Sunday, February 1, 2009

Srarah Part 5: Women & Srarah (and loose ends)

Tosfos in Bava Kama 15, Gittin 88, Nidah 50a, Shavuos 29 ask: women can't be judges, so how did Devorah judge bnei Yisrael (Shoftim 4)? There are three answers:
1) it was kiblu alaihu - the people accepted her as judge. (This continues a point I made in Part 3, that you can accept someone as a judge who couldn't be appointed).
2) she only taught them the halacha, but did not actually judge
3) it was horaas shaah, at that time it was necessary to have Devorah judge, but otherwise a woman cannot judge. Maybe some people will understand this answer as an appendage to answer #1.

Woman as Mashgiach (in Kashrus)
Igros Moshe YD II 44-45 permits it because she doesn't have authority by herself, the authority stems from the rav hamachshir. Also, because of the aforementioned Tosfos, since Devorah was accepted she may judge, similarly, this mashgicha was accepted. My rebbi zt"l felt it was mutar without resorting to the reasons of R' Moshe, because many Rishonim say women (and geirim) cannot be appointed to Srarah positions that involve coersion (kefiya), but in the USA, a mashgiach has much less authority than that.

Women on Synagogue Boards
See Rabbi J. David Bleich in Contemporary Halakhic Problems II, Chapter 12.

Firing a Rabbi
Rabbi Gedalia Dov Schwartz, Shaarei Gedula, pp.118-120, and 370 n11.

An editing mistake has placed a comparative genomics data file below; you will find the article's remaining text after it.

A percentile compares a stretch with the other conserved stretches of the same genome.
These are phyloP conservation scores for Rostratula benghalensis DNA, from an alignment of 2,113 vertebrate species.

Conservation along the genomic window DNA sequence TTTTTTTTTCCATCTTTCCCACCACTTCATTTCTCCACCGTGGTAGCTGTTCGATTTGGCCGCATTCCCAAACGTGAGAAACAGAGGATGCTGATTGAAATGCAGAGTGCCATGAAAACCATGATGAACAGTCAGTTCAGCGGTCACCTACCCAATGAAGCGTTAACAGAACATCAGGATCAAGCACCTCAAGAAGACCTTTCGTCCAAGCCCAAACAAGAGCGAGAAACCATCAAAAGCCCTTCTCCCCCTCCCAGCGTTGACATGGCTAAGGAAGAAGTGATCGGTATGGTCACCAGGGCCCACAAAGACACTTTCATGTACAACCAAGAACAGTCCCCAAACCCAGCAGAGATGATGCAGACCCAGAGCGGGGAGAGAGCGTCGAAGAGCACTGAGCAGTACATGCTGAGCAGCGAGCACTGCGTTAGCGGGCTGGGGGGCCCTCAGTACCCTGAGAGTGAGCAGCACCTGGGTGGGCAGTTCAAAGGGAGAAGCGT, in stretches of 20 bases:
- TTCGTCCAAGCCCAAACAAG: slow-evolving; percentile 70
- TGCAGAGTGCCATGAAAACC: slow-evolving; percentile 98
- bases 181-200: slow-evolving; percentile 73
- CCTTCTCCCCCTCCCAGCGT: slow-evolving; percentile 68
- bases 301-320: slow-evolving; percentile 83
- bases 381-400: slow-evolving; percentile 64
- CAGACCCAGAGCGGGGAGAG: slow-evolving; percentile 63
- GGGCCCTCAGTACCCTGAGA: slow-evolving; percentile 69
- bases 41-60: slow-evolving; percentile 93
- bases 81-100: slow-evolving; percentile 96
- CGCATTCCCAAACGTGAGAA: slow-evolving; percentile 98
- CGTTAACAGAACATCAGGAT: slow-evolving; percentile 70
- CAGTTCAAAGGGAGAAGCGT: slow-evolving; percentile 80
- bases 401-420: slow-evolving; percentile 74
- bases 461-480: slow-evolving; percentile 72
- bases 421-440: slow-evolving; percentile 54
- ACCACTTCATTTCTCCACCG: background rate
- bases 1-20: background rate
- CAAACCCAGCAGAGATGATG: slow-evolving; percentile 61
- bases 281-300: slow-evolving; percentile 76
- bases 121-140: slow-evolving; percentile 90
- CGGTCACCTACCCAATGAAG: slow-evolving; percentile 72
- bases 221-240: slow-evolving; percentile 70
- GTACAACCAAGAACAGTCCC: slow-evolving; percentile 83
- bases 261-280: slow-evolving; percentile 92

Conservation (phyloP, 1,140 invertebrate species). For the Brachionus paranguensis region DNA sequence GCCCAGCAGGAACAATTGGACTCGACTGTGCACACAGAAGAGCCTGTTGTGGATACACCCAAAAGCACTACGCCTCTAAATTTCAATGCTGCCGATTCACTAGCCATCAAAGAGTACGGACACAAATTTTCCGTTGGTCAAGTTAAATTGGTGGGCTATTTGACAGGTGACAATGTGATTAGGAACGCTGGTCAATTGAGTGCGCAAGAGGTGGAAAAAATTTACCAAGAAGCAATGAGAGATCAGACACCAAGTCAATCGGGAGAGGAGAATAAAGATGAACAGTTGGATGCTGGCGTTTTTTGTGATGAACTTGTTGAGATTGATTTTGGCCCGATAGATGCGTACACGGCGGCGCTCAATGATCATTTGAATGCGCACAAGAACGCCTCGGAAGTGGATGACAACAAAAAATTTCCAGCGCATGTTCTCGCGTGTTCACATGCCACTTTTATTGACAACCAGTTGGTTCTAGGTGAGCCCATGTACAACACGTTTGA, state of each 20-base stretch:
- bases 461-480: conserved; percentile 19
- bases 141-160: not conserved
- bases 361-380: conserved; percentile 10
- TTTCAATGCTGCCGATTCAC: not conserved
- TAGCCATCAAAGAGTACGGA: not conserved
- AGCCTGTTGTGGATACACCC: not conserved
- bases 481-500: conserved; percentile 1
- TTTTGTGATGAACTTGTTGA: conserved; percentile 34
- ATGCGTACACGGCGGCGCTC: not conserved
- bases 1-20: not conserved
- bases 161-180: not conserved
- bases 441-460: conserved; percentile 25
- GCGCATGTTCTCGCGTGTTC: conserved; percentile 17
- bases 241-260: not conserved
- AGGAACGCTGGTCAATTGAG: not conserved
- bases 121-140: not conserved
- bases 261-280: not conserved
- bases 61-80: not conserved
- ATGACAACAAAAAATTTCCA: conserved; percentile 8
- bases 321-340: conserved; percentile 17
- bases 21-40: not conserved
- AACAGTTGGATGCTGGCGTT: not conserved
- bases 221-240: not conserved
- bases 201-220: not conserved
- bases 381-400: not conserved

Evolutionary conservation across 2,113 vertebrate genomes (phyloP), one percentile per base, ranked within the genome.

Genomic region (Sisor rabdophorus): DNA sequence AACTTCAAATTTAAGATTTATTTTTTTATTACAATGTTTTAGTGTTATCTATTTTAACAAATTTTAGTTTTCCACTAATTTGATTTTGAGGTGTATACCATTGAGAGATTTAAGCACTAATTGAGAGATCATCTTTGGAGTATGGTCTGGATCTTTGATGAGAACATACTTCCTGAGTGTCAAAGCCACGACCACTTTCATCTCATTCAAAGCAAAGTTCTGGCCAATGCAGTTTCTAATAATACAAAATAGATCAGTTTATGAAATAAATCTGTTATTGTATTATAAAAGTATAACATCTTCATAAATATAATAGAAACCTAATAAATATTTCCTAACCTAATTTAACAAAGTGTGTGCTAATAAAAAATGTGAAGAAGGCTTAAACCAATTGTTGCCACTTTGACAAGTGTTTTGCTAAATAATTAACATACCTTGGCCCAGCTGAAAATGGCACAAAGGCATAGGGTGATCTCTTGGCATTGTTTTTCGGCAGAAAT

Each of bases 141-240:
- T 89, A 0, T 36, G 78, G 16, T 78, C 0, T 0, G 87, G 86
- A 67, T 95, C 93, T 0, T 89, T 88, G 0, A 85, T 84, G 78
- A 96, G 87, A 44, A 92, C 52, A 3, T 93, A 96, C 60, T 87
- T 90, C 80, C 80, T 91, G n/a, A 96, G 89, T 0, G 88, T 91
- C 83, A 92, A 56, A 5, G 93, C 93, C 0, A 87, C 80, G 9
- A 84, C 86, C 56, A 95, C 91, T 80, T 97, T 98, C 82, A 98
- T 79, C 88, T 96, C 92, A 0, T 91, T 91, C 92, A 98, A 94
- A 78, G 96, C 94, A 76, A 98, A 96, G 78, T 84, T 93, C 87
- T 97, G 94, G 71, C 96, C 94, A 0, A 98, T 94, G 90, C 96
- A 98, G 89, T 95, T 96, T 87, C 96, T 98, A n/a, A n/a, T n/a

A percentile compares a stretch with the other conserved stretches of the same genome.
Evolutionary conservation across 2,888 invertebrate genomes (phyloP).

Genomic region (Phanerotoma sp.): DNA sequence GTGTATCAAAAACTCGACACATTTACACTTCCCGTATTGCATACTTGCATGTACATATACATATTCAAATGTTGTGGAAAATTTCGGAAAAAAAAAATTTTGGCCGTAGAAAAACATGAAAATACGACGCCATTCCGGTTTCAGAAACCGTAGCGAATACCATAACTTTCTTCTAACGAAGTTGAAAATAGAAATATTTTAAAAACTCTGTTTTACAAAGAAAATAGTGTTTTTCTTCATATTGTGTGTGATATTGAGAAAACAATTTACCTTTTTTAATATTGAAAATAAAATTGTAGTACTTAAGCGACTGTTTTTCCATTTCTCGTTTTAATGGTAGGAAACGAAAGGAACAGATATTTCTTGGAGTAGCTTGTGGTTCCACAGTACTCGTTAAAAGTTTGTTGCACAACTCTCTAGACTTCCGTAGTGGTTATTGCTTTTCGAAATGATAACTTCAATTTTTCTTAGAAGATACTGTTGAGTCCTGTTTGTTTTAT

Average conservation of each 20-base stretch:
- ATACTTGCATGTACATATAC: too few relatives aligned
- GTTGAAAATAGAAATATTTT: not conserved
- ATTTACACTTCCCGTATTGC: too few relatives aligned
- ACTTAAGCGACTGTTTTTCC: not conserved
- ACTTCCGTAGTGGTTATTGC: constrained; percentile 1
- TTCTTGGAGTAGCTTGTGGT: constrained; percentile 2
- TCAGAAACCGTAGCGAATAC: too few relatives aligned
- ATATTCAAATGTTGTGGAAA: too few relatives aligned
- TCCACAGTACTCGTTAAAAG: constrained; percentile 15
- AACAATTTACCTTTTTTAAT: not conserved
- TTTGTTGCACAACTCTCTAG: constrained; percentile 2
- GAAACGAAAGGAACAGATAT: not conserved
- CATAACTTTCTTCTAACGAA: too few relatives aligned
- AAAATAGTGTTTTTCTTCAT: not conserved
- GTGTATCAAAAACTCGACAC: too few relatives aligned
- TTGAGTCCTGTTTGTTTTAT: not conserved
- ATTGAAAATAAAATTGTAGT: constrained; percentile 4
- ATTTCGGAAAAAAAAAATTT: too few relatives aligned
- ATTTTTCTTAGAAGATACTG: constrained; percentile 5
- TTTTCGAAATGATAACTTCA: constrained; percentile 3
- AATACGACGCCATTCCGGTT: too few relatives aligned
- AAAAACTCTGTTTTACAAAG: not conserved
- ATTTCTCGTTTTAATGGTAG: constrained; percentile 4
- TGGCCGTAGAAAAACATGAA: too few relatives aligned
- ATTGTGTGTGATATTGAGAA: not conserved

See Rambam, Hil. Sanhedrin Ch. 25 for some laws relating to the people in srarah positions, and how they should be treated, and how they should act.

Some important responsa regarding these issues may be found in: Chasam Sofer O"C 12, Marashdam 85, Mabit ibid, Avnei Nezer Y"D 312. (These sources are quoted by R. Yitzchak Ralbag in his notes to Ritva, Makos 13a, published by Mossad Harav Kook. These are not easily accessible to me at this time.)

Let me end my discussion of Srarah by quoting the end of the last Ritva in the second perek of Makos:
Tangentially, we learn from our sugya (that someone who killed beshogeg and went to ir miklat and returned home after the death of the kohen gadol returns to the srarah position he previously held) that anyone whose forefathers held any appointment or srarah and he is fitting for that position, for the only argument here was when he because tainted due to his actions. It is not necessary to say that anyone who had a plain appointment without a term, that he may not be removed without a valid claim against him. I similarly saw in a responsa from Rabbeinu Meir regarding a Shliach Tzibur (aka Chazzan). And my teacher R. Meir would say in the name of his teacher, our master the Ramban that we learn this from the verse (Devarim 17:20) "so that the days of he and his sons will be lengthened among Yisrael," all appointments shall be for he and his sons.

1 comment:

The Talmid said...